Palgrave are offering discounts and sample chapters
for two books – Sources of the Holocaust and
The Historiography of the Holocaust. Click on the title
of each book to go to the Palgrave website. To get the discounts,
order from the Palgrave website quoting the reference number EIHR04a.
The offers are only available to residents of the UK. Offers expire
5 September 2004.
Jewish Resistance During the Holocaust: Moral Uses of Violence and Will
James M. Glass
ISBN: 1403939071 (September 2004)
It is an all too common belief that Jews did nothing to resist
their own fate in the Holocaust. However, the parallel realities
of disintegrating physical and psychological conditions in the ghetto,
and the efforts of ghetto undergrounds to counter both collaborationist
Judenrät policies and the despair of a beaten down
population, could not but lead to a breakdown in spiritual life.
James M. Glass examines spiritual resistance to the Holocaust and
the place of this within political and violent resistance. He explores
Jewish reactions to the murderous campaign against them and their
creation of new spiritual and moral rules to live by. He argues
that the Orthodox Jewish response to annihilation, often seen as
unduly passive, was predicated in the insanity of the times and
can be seen as spiritually noble.
Sources of the Holocaust
Discount for In Focus readers: £12.99, instead of £15.99
Sample chapter (pdf format, 126kb)
This new collection of original Holocaust documents and sources brings readers into direct contact with perpetrators and victims. The words of Nazi leaders and common soldiers, SS doctors and European collaborators show how and why they planned and participated in mass murder, while the victims speak of their persecution and resistance. Hochstadt's commentary on each source outlines the historical causes and step-by-step development of the Holocaust, as well as the continuing debates about its significance.
The Historiography of the Holocaust
Discount for In Focus readers: £40, instead of £80
Sample chapter (pdf format, 126kb)
This collection of essays by leading scholars in their fields provides the most comprehensive and up-to-date survey of Holocaust historiography available. Covering both long-established historical disputes as well as research questions and methodologies that have developed in the last decade's massive growth in Holocaust Studies, this collection will be of enormous benefit to students and scholars alike.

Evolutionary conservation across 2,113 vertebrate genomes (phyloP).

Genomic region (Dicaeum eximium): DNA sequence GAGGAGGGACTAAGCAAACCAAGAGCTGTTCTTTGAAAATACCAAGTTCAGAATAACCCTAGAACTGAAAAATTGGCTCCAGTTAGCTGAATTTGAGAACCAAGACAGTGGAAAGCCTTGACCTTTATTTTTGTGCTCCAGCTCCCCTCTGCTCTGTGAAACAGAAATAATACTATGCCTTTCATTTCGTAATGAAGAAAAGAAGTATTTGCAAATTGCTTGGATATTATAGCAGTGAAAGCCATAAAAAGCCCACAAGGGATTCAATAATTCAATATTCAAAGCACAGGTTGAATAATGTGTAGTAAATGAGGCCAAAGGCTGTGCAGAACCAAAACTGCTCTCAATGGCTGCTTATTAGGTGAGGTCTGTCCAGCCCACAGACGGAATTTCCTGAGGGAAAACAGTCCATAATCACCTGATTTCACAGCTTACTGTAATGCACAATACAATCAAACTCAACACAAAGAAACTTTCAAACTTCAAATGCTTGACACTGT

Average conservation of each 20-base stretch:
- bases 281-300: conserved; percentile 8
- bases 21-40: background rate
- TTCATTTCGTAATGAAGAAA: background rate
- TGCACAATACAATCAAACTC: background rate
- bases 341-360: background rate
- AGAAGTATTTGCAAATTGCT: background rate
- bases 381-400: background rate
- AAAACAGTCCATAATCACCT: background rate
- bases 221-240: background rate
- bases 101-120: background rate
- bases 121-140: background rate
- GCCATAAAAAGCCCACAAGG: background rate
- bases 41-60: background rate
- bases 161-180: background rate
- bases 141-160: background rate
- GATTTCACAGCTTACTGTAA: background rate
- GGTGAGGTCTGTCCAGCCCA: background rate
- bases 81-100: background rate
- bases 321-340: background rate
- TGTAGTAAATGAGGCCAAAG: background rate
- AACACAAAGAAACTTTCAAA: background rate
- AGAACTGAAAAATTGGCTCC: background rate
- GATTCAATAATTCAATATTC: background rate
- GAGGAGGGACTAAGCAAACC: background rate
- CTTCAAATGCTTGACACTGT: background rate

Children Writing the Holocaust
This book examines a wide range of works written by and about child
survivors and victims of the Holocaust. The writers analysed range
from Anne Frank and Saul Friedlander to Ida Fink and Louis Begley;
topics covered include the Kindertransport experience,
exile to Siberia, living in hiding, Jewish children masquerading
as Christian, and ghetto diaries. Throughout, the argument is made
that these texts use such similar techniques and structures that
children's-eye views of the Holocaust constitute a discrete literary
Shadow: in the Aftermath of the Holocaust
This is a collection of essays, originally published in hardcover
by Indiana in 1996. The essays focus on representation, memory,
and the struggle for meaning in the wake of the Holocaust. In this
series of interlinked essays, Geoffrey Hartman explores life and
culture, meaning and memory in the aftermath of the Holocaust. Taking
up the anguished question of many survivors, 'has the world learned
anything?', Hartman discusses issues of representation and ethics,
the relations between first- and second-generation witnesses to
the events, and how artists, scholars, and teachers have represented
and transmitted these extreme experiences. How, he asks, do we convert
our knowledge about the Holocaust into a thoughtful and potent understanding?
Writing with his characteristic intelligence and grace, Hartman
takes us from Bitburg to Schindler's List, from Vichy to battles
over public memory. He also writes in detail about his experience
in the Kindertransport (in which tens of thousands of European
Jewish children were sent by their families to safety in England
shortly before the outbreak of the war), and his wife's experience
Social Inheritance of the Holocaust: Gender, Culture and Memory
This book challenges current thinking on memory by examining the complex ways in which the social inheritance of the Nazi Holocaust is gendered. It considers how the past is handed down in the US, Poland and Britain through historiography, autobiographies, documentary and feature films, memorial sites and museums. It explores the configuration of socially inherited memories about the Holocaust in young people of different cultural backgrounds. Scholarly and accessible, the book provides a groundbreaking approach to understanding the significance of gender in relation to cultural mediations of history.